Between 20, the number of people using online dating sites doubled, from 20 million to 40 million, and about one third of America’s single people participated in some sort of online dating last year.
But despite these numbers, it’s unclear if online dating is any more effective than, or really any different from, meeting someone offline.
The same rules apply,” said Steven C., a yoga instructor who met his partner on [email protected] (a dating site that’s no longer active) 15 years ago.The majority of the daters I interviewed (and Slater, too) at some point referred to online dating as a tool, and that’s just what it is.“Maybe it’s not the best means to the end of finding the best relationship, but it gives people a way to do something about their situation.It may or may not be the best shot at finding what you want, but it’s doesn’t mean it will never happen.A dating site is not a magic “fix” for your dating problems.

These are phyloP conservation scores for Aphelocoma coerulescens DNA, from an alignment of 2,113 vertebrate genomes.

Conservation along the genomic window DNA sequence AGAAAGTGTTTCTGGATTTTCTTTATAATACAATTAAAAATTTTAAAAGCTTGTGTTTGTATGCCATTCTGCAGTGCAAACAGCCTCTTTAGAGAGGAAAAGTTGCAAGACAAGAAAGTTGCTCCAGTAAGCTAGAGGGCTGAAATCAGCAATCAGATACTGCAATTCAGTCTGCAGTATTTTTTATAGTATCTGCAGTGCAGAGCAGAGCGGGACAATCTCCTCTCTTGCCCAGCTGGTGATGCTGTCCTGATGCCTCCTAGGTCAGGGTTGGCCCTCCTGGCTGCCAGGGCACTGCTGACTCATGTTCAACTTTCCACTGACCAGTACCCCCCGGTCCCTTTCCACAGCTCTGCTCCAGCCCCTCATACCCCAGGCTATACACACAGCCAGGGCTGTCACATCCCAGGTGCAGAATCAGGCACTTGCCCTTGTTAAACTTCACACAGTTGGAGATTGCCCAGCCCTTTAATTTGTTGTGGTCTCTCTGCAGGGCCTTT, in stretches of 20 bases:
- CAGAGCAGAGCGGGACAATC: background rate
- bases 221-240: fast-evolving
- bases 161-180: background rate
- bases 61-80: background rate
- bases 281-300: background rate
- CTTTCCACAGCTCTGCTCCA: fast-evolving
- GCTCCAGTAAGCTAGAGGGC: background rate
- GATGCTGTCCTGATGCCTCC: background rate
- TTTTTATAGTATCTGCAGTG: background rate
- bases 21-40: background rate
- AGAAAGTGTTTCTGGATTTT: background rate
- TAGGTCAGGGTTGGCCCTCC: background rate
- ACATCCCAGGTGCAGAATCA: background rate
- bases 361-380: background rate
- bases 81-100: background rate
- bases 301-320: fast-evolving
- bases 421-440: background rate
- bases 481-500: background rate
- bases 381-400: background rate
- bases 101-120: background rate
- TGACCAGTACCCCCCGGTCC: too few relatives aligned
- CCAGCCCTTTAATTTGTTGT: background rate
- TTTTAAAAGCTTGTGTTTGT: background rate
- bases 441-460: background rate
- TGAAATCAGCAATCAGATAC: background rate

“If you don’t have a personality, it’s going to come across in an email, a phone call, or across a table,” said Larry K., 46, who met his wife on nine years ago.Of the 13 online daters I talked to for this article, only one believes algorithms can make successful matches. “I don’t believe that an algorithm can match me up, and I don’t want to match me up,” said Jason Feifer.A senior editor at Fast Company, Feifer met his wife Jennifer Miller, a freelance journalist and author, through Ok Cupid after narrowing his search criteria to two requirements: "Jewish" and "journalist."Feifer and Miller told me they didn’t start using Ok Cupid with the hopes of finding their soulmates.These sites can serve as a way to practice those skills and build up self-confidence, too.“[Sites like] Ok Cupid give people a mechanism to combat the anxiety of being single,” said Ana B., 24 of New York City.Instead, both joined the site after ending long-term relationships and moving to a new city without many friends.